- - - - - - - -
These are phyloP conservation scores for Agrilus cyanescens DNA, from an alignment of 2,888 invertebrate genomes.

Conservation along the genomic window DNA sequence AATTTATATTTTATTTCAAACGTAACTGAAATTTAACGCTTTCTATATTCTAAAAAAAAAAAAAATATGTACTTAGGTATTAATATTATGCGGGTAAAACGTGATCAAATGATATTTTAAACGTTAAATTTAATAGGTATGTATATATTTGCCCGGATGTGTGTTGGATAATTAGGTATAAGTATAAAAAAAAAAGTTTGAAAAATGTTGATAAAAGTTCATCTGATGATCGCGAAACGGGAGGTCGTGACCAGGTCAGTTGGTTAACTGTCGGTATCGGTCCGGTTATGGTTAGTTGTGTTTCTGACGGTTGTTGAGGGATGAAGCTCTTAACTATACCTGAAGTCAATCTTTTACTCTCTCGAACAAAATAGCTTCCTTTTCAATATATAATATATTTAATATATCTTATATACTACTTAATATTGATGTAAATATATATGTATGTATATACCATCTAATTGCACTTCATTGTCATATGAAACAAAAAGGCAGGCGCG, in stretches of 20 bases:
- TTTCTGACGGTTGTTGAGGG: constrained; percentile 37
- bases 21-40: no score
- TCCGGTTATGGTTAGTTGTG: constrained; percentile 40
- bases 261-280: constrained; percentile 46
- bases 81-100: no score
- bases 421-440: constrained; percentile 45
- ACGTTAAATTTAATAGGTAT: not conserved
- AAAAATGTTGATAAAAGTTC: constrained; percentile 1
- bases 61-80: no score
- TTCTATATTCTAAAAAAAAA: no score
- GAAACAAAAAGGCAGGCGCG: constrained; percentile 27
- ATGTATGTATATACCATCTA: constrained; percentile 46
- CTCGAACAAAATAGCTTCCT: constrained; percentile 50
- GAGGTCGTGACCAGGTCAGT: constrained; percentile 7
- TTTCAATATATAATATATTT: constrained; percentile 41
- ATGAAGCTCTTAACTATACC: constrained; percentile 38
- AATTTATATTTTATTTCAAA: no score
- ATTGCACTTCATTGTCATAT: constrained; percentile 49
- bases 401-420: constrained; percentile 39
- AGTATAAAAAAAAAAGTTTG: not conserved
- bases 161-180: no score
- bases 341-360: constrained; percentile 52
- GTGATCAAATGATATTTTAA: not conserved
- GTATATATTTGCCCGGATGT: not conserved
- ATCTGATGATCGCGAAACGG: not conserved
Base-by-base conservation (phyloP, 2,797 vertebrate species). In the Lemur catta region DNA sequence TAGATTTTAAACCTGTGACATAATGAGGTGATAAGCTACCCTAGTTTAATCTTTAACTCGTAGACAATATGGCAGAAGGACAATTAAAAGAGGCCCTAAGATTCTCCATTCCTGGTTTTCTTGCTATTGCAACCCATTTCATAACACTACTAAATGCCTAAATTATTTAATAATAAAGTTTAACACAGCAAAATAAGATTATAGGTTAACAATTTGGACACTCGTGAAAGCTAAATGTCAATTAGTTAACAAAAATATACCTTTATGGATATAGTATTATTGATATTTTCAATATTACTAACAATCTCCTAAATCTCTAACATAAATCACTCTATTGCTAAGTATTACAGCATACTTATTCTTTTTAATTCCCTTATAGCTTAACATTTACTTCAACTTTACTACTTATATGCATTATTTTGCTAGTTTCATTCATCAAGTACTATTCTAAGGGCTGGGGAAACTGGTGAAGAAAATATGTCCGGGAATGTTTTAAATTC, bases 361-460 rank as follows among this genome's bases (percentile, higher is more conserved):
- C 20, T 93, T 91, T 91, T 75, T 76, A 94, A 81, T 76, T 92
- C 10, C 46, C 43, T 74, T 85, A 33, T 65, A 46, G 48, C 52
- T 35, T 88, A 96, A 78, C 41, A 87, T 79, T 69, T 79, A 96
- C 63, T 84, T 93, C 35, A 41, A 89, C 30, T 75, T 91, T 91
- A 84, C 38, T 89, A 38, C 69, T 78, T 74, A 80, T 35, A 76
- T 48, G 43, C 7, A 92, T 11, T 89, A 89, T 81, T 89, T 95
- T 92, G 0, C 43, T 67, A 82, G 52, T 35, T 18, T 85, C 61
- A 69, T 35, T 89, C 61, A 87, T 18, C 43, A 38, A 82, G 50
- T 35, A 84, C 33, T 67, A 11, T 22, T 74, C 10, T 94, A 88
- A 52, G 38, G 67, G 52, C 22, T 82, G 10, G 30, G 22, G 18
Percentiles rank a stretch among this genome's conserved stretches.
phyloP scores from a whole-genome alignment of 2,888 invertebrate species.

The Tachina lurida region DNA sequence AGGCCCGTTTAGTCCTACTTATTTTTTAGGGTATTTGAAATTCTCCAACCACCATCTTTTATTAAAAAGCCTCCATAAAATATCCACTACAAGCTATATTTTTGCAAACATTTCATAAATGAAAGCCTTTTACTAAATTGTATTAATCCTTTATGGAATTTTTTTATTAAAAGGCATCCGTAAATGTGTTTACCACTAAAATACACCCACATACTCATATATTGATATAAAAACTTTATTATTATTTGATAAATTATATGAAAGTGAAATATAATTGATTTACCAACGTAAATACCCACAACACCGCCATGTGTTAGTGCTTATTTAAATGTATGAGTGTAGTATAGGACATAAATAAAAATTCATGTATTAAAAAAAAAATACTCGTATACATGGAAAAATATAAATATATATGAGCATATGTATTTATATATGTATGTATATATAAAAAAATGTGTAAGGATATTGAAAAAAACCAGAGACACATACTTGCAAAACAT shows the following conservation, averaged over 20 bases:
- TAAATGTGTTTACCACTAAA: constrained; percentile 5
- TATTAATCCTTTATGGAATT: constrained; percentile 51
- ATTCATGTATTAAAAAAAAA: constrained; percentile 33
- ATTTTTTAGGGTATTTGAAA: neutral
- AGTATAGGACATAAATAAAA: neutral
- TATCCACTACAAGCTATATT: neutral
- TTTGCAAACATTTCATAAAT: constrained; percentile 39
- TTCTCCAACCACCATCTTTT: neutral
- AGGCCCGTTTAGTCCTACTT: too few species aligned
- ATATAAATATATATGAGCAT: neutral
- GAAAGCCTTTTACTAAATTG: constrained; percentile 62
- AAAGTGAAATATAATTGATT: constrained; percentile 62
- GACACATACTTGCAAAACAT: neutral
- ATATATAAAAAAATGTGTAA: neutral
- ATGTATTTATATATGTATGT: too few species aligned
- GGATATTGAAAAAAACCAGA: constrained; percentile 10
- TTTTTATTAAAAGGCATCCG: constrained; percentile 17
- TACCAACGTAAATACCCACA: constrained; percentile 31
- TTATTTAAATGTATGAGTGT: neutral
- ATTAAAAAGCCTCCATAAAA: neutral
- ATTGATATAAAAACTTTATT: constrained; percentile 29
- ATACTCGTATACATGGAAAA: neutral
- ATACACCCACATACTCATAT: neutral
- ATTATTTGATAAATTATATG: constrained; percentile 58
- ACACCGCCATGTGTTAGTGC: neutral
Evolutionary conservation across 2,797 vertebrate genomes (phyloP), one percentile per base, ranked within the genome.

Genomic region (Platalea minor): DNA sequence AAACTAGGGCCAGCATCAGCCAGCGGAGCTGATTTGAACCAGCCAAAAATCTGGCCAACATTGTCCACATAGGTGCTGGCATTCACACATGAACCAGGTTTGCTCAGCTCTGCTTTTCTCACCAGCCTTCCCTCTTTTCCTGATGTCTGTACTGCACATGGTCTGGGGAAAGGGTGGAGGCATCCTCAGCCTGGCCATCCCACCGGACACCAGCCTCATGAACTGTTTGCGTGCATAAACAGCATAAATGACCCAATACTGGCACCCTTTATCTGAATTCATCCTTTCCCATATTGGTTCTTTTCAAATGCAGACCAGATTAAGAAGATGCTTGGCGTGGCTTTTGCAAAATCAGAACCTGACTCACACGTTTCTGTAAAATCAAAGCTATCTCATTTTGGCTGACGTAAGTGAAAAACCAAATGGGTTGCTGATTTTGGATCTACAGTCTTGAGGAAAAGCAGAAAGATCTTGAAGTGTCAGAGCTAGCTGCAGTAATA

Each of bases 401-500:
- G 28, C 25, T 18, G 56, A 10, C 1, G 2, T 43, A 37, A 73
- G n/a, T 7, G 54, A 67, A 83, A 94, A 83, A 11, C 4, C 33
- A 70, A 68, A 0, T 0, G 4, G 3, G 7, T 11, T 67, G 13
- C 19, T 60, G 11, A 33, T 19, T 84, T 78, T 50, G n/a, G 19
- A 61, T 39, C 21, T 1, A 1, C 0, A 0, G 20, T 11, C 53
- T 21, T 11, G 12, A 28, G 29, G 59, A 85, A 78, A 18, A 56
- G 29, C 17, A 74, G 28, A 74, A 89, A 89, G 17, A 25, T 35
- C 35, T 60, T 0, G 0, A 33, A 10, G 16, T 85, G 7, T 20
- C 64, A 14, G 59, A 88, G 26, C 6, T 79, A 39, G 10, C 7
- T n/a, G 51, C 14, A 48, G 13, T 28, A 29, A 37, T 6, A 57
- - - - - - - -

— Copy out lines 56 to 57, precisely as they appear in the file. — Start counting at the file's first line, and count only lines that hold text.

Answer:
- ATGTATTTATATATGTATGT: too few species aligned
- GGATATTGAAAAAAACCAGA: constrained; percentile 10